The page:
The sixth month anniversary of the last time I was gainfully employed was just around the corner, the calendar had encroached into the pre-holiday season, and both me and my credit cards were approaching their limits. Y2K was all over the news, and while ultimately, very few computer failures were reported when the clocks finally did roll over into 2000, in the meantime, I was scared shitless about the near future. The Year 2000 problem was equally my own, and even though many experts argued that the coverage of the problem was nothing more than scaremongering, it was only the safe passing of the main event itself, that calmed people's nerves in the end. I had everything riding on that upcoming audition, which I began to train and groom for as if I were a boxer about to enter the ring of my own main event. Back at the mall, past the Zany Brainy, straight to the global cosmetic store, Sephora, where I spent a couple of hours familiarizing myself with the current market products in personal care, beauty, and all things perfume - women's and men’s. After close to eight years of doing creative for my marketing friends in the fragrance industry, I considered myself to be at an intermediate level of fluency in the language of smell. It was in marketing itself that I felt inadequate, and even though my fire walk experience had all but eliminated my fear of success, imposter syndrome was now flooding my psyche.
"Where you stumble, there lies your treasure. The very cave you are afraid to enter turns out to be the source of what you are looking for. The damned thing in the cave that was so dreaded has become the center.” Joseph Campbell's wisdom, as such, had become a guiding light for me after first being captivated by his lectures in "The Power of Myth" series of interviews he did with Bill Moyers, that I first caught on PBS just after my Money & You experience. I had never even heard of him before, and upon hearing him speak on the topics of religion, ritual, and mythology, I knew this was a guy that would be able to not only understand and explain my awakening, but also validate it for me. My heart was broken, first when I learned that the series on PBS was a re-run being aired as yet another fundraiser for the network, offering their canvas tote bag and the entire six-VHS set for my hundred-dollar donation, and second when I discovered that Joseph Campbell had been dead since 1987.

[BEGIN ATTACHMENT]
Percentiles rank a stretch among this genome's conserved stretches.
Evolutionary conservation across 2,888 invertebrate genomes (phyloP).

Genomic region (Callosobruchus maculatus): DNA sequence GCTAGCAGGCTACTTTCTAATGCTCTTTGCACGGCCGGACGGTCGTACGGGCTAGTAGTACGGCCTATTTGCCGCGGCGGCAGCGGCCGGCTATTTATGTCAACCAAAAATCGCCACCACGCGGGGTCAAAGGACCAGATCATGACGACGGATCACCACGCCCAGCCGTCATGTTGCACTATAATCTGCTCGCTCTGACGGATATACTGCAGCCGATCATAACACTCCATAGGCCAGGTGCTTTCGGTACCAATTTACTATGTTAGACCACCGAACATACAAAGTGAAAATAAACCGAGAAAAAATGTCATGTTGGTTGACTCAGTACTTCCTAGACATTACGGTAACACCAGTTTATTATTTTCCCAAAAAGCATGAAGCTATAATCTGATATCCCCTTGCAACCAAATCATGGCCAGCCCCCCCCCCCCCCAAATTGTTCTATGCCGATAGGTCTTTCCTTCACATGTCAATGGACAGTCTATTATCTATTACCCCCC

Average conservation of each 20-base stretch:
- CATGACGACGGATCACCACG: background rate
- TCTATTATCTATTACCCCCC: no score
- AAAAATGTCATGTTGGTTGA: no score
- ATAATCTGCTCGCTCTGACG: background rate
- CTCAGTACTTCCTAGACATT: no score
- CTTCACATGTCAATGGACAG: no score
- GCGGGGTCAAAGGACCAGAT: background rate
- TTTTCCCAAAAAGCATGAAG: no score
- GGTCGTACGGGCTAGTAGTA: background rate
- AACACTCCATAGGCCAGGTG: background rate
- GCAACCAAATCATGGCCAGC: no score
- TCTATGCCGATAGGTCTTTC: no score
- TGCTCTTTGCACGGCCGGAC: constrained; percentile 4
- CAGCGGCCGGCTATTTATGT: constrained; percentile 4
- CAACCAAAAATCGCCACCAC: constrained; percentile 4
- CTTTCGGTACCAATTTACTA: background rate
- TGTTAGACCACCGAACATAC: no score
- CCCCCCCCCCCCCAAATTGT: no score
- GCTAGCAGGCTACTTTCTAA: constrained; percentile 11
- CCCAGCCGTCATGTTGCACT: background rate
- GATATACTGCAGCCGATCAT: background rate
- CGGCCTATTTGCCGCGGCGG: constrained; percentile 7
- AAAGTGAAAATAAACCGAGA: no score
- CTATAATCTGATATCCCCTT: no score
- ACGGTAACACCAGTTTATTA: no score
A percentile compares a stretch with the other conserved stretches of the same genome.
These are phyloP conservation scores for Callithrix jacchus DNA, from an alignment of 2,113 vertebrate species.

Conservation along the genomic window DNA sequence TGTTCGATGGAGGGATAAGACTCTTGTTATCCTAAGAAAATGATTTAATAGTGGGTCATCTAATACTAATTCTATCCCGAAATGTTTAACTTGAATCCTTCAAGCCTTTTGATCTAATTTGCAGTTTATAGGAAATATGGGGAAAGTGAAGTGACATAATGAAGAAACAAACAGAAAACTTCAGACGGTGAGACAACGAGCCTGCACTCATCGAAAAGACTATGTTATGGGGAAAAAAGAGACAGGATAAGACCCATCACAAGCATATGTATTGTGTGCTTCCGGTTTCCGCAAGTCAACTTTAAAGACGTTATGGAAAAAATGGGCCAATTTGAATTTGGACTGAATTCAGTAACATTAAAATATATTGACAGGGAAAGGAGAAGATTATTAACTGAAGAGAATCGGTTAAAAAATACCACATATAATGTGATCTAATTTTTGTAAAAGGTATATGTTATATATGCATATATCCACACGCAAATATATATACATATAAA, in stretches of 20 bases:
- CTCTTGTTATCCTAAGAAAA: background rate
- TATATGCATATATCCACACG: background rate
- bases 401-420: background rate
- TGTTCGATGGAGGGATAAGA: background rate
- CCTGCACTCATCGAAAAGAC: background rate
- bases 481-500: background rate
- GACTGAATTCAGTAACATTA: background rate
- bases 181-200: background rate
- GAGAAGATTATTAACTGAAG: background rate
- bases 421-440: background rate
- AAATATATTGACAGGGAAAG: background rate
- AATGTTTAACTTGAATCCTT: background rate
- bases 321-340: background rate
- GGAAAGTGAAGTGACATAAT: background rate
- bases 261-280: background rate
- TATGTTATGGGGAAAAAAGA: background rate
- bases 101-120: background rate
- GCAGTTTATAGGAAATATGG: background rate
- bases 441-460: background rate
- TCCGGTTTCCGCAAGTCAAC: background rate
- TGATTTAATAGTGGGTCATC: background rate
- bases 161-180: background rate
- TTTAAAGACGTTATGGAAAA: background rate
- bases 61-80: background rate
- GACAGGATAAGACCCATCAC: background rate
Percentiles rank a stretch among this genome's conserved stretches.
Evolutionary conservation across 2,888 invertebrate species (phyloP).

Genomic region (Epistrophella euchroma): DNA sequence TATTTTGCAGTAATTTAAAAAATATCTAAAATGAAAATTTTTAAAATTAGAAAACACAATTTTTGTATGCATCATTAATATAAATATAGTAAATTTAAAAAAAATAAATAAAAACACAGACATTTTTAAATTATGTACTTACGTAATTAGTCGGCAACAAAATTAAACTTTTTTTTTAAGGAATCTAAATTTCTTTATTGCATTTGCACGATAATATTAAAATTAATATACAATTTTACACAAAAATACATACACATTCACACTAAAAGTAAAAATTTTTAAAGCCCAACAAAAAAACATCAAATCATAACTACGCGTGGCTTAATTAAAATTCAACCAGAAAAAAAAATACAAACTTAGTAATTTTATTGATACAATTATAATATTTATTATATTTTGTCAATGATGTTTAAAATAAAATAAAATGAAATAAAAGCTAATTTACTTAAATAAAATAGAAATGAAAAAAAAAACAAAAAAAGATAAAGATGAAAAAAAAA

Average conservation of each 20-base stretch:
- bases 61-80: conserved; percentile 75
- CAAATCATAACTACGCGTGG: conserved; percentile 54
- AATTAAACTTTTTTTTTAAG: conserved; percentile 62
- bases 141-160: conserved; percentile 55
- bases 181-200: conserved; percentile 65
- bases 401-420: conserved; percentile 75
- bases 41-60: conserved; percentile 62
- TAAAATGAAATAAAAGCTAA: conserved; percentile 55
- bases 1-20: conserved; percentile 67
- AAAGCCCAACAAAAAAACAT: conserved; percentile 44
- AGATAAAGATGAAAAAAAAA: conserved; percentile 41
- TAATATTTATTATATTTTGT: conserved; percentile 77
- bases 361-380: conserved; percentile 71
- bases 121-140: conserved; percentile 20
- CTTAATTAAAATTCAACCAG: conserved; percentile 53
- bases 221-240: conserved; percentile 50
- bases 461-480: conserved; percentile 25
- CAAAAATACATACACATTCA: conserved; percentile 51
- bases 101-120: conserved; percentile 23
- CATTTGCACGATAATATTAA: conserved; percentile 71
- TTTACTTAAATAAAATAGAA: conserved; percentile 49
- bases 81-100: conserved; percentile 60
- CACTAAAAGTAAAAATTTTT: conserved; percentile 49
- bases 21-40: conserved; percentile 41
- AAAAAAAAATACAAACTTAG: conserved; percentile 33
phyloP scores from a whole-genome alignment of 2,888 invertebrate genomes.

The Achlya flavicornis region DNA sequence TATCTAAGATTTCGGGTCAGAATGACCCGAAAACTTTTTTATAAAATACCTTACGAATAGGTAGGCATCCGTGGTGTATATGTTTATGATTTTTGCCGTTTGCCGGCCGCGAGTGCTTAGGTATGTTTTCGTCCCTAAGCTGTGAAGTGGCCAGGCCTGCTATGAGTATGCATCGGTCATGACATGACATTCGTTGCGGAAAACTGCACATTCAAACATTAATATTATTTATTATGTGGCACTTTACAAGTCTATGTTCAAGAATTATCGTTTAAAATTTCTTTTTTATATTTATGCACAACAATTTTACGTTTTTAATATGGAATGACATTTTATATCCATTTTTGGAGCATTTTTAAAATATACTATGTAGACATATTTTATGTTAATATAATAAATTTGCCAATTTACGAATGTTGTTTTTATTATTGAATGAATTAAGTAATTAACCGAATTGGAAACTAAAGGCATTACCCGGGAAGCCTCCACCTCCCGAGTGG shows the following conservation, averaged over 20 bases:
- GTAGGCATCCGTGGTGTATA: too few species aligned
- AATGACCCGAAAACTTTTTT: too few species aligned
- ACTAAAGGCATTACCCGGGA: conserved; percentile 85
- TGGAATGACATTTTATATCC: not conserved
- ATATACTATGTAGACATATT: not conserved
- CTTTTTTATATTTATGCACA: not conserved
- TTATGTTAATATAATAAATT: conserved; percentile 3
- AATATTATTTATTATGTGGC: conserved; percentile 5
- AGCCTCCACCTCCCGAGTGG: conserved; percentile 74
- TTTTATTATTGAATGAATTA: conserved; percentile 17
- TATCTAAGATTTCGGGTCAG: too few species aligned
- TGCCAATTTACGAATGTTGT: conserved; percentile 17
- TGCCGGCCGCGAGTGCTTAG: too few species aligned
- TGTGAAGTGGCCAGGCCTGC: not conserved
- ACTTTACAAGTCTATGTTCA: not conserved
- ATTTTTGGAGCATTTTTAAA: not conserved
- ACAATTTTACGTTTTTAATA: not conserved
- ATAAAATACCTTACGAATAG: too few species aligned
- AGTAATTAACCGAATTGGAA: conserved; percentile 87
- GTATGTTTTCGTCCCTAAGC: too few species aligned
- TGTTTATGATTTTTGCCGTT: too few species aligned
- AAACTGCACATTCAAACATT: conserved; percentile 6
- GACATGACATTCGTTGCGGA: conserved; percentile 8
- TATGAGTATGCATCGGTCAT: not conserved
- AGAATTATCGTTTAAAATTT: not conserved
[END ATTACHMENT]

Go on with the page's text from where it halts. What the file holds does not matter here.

With both Dr. Serrano and Joseph Campbell gone, I knew I was on my own to make sense of it all. The sense I chose to make was, for the first time in my life, to be comfortable in my own skin. Up to that point, I was the shy, quiet, classically introverted kid. Drawing, coloring, building meticulously detailed model cars, and imaginative play with my action figures and Hot Wheels, were all means of escapism so much as early childhood development. Gym, Math, Science, and Reading - anything other than Mad magazine or National Geographic - were of no interest to me, and subsequently harrowing subjects in school. There was no greater fear for me than having to do an oral book report, having not read enough of the book to know anything about it would have been bad enough, but I was dreadfully afraid of getting up in front of the class. The silent worrying and diarrhea for days before, the praying there would be a snow day, that the teacher would be absent, or that the school would burn down, anything for some reprieve. All I was asking was, please, please, don't call on me. Inevitably humiliated, I would walk home alone after school, curl up on the couch and suck my thumb while watching Batman and Gilligan's Island reruns until supper. It was all I could do to disappear into my own cocoon and wait for the metamorphosis to transpire.